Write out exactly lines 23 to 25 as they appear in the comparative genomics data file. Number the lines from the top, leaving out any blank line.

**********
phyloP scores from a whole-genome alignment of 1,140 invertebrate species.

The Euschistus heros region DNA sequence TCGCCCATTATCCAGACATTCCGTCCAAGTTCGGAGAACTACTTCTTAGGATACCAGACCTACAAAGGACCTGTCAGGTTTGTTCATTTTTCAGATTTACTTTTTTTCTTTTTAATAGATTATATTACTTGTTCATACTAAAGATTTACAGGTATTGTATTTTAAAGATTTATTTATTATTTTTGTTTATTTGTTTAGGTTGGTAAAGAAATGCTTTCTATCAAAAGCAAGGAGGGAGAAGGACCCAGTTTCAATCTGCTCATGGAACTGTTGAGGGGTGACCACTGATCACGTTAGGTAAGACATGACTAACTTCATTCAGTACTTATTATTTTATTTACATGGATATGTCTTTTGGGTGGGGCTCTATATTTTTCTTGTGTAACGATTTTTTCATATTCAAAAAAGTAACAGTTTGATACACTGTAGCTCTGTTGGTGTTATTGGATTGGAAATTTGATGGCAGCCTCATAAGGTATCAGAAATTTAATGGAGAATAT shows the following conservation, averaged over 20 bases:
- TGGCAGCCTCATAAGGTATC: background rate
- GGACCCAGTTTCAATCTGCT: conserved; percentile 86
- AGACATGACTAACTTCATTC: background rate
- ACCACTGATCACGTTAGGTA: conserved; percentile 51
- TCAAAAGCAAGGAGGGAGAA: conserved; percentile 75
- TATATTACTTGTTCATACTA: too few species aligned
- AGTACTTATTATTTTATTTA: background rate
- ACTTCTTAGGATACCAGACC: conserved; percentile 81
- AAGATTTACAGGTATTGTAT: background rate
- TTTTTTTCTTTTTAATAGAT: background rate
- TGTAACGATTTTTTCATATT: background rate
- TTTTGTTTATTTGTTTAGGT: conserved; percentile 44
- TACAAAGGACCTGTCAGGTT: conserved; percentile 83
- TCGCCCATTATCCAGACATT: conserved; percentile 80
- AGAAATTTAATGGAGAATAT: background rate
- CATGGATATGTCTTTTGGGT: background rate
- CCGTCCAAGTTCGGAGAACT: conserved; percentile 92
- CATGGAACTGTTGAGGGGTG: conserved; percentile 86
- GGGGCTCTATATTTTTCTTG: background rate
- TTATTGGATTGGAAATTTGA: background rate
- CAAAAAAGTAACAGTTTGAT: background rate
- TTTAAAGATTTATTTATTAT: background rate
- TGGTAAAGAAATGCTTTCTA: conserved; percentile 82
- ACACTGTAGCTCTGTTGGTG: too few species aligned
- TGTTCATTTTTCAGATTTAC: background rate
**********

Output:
- CAAAAAAGTAACAGTTTGAT: background rate
- TTTAAAGATTTATTTATTAT: background rate
- TGGTAAAGAAATGCTTTCTA: conserved; percentile 82